This post I will talk about using PowerCLI to run a test failover for VVol-based virtual machines. One of the many nice things about VVols is that in the VASA 3.0 API this process is largely automated for you. The SRM-like workflow of a test failover is included–so the amount of storage-related PowerShell you have to manually write is fairly minimal.


With VVols, you don’t really failover a single VM, you fail over a replication group. While it is certainly possible to just recover a single VM from that failover etc, I will, for this blog post, show failing over the entire group.

Get your replication group

So the first step is what group? Well most likely you are working from the VM side first. So for a given VM, what replication group am I failing over?

This is fairly simple to figure out. If you have a vm object from get-vm, you can use get-spbmreplicationgroup to find the associated group.

So if I have a VM called vm-001 I will store it in $vm:

Then I can get the replication group from that:



Get target replication group

The next step is to get the target replication group, as this is what you are actually going to run the test failover against. Every source replication group has a target group on the replication side.

To find the target replication group you can use the get-spbmreplicationpair and pass in your source group.

Note, this will not return the target group by itself, it will return the group pair, meaning the source group and the corresponding target group. You can store the target group by pulling it from the response.

Optional: Choose a Point-in-Time

The next step is optional. Do you want to failover to a specific point-in-time? If you do, you can query the available point-in-time’s available. Otherwise, skip this step.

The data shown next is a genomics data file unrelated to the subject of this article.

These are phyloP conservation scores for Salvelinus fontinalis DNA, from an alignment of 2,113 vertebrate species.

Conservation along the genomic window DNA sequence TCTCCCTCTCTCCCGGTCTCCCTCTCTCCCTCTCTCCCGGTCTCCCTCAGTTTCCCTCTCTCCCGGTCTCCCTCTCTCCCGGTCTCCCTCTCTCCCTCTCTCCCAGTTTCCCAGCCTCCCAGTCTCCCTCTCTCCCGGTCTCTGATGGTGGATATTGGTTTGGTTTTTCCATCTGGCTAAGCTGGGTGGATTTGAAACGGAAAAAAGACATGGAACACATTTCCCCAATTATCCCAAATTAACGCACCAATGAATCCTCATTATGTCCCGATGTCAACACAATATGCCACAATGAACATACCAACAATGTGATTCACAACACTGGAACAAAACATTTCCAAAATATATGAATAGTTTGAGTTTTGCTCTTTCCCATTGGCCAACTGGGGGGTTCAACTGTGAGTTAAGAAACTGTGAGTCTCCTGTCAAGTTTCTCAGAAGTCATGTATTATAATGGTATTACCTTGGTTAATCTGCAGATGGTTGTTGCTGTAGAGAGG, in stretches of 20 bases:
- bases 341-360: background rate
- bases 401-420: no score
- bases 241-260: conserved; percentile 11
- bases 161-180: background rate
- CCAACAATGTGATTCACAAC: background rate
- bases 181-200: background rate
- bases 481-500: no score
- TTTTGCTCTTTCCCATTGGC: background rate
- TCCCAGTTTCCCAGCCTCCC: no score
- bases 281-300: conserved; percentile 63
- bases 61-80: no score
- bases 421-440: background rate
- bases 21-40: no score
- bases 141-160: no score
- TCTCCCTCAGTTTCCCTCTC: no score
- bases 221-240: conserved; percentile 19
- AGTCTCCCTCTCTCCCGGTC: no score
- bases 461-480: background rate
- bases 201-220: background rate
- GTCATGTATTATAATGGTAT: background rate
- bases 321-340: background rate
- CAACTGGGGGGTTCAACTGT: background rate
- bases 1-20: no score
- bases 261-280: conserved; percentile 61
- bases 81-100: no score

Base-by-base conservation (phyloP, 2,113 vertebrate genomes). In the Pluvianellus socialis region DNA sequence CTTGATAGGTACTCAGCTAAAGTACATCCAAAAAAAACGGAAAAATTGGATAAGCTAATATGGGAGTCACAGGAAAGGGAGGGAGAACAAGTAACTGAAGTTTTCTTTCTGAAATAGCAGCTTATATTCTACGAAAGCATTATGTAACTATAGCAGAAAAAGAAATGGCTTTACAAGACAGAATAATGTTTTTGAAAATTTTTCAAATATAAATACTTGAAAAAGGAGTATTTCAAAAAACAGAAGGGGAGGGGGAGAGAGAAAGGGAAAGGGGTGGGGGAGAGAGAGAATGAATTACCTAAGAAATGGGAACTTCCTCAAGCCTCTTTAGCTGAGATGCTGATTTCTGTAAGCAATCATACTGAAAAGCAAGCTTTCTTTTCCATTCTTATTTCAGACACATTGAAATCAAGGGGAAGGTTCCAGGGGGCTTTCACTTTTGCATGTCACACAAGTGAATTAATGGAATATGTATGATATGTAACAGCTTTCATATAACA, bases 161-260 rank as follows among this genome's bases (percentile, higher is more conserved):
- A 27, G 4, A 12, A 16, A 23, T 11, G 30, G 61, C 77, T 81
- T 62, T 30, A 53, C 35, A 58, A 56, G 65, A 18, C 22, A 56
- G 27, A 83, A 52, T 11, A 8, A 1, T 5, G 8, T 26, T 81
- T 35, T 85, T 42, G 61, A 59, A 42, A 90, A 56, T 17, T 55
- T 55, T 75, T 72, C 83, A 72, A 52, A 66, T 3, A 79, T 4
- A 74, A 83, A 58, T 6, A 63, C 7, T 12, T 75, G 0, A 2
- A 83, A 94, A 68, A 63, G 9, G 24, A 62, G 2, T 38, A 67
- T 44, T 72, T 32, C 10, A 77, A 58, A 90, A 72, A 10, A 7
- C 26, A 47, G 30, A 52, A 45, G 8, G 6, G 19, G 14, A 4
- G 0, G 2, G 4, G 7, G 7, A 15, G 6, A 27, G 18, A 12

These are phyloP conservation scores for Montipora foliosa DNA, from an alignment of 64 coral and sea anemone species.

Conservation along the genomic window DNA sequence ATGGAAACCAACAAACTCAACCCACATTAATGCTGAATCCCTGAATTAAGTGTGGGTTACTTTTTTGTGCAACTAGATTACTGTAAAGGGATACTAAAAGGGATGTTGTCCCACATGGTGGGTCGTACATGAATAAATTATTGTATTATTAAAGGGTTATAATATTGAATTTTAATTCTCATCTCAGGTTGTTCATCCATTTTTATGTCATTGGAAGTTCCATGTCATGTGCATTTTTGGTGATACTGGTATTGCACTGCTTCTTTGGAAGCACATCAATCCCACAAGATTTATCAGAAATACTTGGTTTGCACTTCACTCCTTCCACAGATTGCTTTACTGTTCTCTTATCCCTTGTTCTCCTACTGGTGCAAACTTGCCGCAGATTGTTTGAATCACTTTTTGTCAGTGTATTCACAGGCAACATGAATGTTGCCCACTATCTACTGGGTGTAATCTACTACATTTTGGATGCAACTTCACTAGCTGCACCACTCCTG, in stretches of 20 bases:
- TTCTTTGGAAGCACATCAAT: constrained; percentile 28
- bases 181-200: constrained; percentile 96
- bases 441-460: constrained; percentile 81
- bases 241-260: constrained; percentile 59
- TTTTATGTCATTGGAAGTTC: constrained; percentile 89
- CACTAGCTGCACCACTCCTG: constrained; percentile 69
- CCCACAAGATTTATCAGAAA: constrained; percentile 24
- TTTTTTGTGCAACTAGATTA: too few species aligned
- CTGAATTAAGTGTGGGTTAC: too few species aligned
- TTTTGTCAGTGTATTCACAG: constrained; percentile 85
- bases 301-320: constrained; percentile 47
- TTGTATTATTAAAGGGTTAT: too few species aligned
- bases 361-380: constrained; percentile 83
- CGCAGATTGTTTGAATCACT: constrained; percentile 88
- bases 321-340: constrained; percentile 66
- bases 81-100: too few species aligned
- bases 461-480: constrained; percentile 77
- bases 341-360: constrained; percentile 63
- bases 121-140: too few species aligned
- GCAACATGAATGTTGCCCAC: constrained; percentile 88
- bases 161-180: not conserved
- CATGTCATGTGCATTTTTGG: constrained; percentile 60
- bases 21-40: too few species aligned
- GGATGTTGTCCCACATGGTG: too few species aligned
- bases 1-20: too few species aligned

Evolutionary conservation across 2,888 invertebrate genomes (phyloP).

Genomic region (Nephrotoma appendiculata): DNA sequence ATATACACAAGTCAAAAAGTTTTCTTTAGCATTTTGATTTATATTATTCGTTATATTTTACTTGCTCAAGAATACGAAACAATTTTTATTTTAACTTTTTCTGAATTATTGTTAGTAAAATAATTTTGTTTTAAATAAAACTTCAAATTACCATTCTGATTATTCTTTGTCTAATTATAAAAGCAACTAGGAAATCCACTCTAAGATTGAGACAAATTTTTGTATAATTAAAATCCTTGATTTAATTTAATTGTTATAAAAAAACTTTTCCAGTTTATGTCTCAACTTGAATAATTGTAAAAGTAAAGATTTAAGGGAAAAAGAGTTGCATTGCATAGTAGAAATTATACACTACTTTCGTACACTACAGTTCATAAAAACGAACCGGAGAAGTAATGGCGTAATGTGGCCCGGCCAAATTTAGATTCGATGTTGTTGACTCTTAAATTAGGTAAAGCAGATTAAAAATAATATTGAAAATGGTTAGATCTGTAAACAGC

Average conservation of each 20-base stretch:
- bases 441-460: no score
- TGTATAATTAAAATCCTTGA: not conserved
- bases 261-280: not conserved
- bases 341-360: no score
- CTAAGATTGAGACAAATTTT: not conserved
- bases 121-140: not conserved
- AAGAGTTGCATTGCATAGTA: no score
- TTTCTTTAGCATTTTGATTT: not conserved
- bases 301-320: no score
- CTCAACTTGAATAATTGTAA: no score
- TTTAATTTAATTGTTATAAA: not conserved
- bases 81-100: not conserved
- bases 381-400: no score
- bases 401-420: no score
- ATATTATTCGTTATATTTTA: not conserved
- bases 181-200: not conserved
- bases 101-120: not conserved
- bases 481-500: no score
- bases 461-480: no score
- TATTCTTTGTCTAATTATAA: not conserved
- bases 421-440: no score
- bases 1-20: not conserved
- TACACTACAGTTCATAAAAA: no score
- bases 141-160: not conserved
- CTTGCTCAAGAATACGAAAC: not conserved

You can choose the desired PiT by indexing to the right one. So If I want the second to the last, I can just choose $targetPiTs[1]

Building the VVol Map

The last part is building what is called the VVol map. This indicates what VMs and what disks belong together. Every VVol has a UUID, and those UUIDs are stored in the VMX file and the corresponding VMDK files in the config VVol. These references need to be updated to the UUIDs for the VVols that are created from the PiT on the target site. The config VVol, which holds all of these files, is identically replicated, so the VMDK pointers will have references to the old UUIDs of the data VVols on the source side. The recovered data VVols will have new UUIDs. The test failover cmdlet will automatically update the files, but you do need to specify the source IDs.

This needs two things, the source VVol UUIDs and the source VVol datastore container ID.

The VVol datastore container ID is simple enough:

Getting the source VVol IDs is fairly simple too. From your source replication group:
Then put them together:

Now we are ready to run the test!

Run Test Failover

If you want to specify a PiT, just add your previously selected PiT to that command with:

(whichever index  of it you want)
The failover on the array happens very quickly, the longest part is the VVol datastore file update process, which you will see in the task log:
The $testVms object will contain the VMX path for all of the VMs you can now register and power on.
Then all you need to do is register the VMs and power them on:
They are now test failed over:

Clean up

The last step is to clean up. Just shut the VMs down and unregister them:
You do not need to delete the VMs, just unregister them. VASA will do that work for you.
Then tell the array to clean it up:

We can see on the FlashArray that the VMs (volume groups) have been destroyed. They will automatically eradicate in 24 hrs, but you can of course destroy them earlier if you choose.
And you’re done!